Picloram
EPA Designation Regulated
EPA Classification Organic Chemicals
EPA Levels 1,2 0.5 MCLG (mg/L)
0.5 MCLG (mg/L)
Alternative Names none
Sources Herbicide runoff
Picloram is an herbicide that may contaminate drinking water sources due to runoff from applications to pasture, rangeland and rights-of-way.

Overview

Picloram, a synthetic organic chemical, is a crystalline organic solid with a chlorine odor.

Uses

Picloram is used in salt form as a systemic herbicide for controlling annual weeds in crops, and in combination with 2,4-D or 2,4,5-T against perennials on non-croplands for brush control.

Health Effects

Some people who drink water containing picloram well in excess of the maximum contaminant level (MCL) for many years could experience liver problems.

EPA Data Source: Picloram

EPA Definitions:

1Maximum Contaminant Level Goal (MCLG) - The level of a contaminant in drinking water below which there is no known or expected risk to health. MCLGs allow for a margin of safety and are non-enforceable public health goals.

Maximum Contaminant Level (MCL) - The highest level of a contaminant that is allowed in drinking water. MCLs are set as close to MCLGs as feasible using the best available treatment technology and taking cost into consideration. MCLs are enforceable standards.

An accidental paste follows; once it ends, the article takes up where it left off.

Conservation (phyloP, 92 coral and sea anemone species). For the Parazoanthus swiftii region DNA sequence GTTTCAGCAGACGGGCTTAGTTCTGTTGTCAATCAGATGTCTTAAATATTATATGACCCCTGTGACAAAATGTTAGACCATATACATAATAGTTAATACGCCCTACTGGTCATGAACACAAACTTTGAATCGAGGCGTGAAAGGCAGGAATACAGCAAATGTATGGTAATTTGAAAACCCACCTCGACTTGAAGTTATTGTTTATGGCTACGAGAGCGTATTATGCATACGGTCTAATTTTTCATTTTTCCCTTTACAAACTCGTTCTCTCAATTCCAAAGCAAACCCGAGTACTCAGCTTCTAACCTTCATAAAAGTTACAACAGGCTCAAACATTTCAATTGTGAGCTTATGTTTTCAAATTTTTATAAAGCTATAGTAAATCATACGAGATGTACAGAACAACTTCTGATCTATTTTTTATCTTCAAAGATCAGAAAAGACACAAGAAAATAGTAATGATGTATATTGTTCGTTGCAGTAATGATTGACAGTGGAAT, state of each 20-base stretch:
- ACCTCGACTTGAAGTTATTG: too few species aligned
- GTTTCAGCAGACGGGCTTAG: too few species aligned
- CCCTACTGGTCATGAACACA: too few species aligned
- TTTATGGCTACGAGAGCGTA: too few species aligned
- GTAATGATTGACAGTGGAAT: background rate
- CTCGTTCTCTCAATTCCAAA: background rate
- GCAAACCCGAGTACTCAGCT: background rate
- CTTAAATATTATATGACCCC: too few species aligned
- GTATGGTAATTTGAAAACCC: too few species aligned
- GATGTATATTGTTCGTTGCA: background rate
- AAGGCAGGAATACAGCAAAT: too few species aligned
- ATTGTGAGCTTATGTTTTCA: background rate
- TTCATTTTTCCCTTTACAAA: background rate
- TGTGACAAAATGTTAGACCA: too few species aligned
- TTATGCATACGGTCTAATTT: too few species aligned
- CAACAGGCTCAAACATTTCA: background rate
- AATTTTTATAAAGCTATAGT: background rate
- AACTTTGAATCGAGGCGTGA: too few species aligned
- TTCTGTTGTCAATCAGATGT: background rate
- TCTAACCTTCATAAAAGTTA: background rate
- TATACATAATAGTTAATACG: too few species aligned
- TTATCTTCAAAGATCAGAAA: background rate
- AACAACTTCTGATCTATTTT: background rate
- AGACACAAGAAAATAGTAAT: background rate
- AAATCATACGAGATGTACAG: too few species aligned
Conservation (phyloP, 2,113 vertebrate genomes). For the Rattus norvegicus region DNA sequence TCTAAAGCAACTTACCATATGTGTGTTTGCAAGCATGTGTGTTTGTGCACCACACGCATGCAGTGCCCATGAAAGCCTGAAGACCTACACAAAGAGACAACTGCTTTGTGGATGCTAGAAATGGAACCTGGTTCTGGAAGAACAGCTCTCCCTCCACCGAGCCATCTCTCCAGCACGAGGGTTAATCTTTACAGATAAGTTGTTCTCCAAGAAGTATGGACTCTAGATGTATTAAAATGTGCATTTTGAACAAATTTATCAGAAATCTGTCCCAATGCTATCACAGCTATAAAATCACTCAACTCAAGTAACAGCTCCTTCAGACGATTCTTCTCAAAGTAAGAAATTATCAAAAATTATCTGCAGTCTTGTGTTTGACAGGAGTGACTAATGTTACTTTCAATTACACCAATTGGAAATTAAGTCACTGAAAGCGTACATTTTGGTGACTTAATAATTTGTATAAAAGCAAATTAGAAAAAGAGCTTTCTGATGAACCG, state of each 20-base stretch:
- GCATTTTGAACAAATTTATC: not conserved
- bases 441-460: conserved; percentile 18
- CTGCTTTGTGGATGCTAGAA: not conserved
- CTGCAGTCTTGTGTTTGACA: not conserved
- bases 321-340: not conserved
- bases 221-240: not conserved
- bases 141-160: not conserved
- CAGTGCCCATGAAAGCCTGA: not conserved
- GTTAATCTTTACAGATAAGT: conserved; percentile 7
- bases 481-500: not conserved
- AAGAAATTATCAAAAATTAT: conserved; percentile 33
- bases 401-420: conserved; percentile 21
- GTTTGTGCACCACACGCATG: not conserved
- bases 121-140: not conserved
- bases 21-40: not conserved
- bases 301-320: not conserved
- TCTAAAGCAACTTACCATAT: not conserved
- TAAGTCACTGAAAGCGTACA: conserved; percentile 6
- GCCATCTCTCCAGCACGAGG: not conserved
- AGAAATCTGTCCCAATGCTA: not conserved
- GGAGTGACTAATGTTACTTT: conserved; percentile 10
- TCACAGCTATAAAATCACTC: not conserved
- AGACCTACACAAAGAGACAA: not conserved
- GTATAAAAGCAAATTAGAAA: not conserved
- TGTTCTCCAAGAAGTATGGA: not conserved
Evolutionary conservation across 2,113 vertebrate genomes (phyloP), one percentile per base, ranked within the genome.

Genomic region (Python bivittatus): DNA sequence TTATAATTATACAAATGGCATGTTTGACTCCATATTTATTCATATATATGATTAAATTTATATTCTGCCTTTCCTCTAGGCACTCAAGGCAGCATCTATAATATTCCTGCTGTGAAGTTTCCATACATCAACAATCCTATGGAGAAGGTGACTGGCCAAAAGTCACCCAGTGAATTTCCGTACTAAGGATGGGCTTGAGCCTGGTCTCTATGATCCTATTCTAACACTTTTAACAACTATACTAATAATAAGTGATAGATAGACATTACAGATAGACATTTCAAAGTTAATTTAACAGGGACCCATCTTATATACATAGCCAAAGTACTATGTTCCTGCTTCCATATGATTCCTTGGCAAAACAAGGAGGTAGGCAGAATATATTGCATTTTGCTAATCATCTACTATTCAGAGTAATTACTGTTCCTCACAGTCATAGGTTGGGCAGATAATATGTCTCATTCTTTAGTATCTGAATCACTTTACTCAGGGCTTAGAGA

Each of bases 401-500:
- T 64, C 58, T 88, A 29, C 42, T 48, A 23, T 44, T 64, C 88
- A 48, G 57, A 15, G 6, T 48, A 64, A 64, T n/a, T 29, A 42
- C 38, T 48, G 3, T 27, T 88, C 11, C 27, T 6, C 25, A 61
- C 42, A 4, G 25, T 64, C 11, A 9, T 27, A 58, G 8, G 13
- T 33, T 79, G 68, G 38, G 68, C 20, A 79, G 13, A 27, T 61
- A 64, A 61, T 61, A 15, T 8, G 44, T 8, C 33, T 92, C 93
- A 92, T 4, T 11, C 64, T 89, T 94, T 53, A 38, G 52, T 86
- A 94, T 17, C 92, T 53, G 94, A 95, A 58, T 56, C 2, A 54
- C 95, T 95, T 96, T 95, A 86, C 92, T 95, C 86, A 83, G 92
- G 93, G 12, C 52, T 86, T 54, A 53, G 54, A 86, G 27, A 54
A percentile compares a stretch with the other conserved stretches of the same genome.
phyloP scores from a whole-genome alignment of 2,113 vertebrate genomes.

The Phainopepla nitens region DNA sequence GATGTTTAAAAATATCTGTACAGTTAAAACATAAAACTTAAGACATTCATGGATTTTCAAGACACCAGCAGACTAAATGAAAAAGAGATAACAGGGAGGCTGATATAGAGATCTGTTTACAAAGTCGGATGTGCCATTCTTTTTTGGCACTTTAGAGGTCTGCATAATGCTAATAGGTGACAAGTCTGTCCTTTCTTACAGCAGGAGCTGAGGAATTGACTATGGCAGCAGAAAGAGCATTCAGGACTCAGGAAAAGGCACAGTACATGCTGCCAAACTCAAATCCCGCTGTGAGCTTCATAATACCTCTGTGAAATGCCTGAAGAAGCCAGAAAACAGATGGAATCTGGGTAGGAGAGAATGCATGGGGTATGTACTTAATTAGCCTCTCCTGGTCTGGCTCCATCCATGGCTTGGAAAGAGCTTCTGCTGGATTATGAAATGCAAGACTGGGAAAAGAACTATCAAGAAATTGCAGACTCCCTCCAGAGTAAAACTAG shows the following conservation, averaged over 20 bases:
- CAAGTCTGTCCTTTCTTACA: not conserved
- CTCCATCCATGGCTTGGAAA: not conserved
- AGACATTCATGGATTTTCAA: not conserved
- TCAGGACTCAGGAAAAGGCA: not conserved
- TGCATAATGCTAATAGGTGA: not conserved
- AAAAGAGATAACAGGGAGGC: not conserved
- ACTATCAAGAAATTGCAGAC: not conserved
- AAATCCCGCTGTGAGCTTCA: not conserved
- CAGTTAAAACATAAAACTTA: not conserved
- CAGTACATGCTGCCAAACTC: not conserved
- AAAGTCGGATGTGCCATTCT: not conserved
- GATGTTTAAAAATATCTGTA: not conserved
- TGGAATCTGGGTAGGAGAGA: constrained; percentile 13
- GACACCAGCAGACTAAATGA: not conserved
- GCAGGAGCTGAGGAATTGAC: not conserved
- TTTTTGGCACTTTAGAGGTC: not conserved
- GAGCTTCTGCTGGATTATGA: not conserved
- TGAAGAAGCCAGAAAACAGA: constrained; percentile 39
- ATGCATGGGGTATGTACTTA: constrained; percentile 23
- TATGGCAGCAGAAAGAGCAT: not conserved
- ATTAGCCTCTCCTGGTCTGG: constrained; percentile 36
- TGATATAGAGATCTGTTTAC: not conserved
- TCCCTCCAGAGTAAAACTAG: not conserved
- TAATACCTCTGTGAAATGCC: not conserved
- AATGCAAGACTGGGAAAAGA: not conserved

Maximum Residual Disinfectant Level Goal (MRDLG) - The level of a drinking water disinfectant below which there is no known or expected risk to health. MRDLGs do not reflect the benefits of the use of disinfectants to control microbial contaminants.

(TT) Treatment Technique - A required process intended to reduce the level of a contaminant in drinking water.

Maximum Residual Disinfectant Level (MRDL) - The highest level of a disinfectant allowed in drinking water. There is convincing evidence that addition of a disinfectant is necessary for control of microbial contaminants.

2 Units are in milligrams per liter (mg/L) unless otherwise noted. Milligrams per liter are equivalent to parts per million.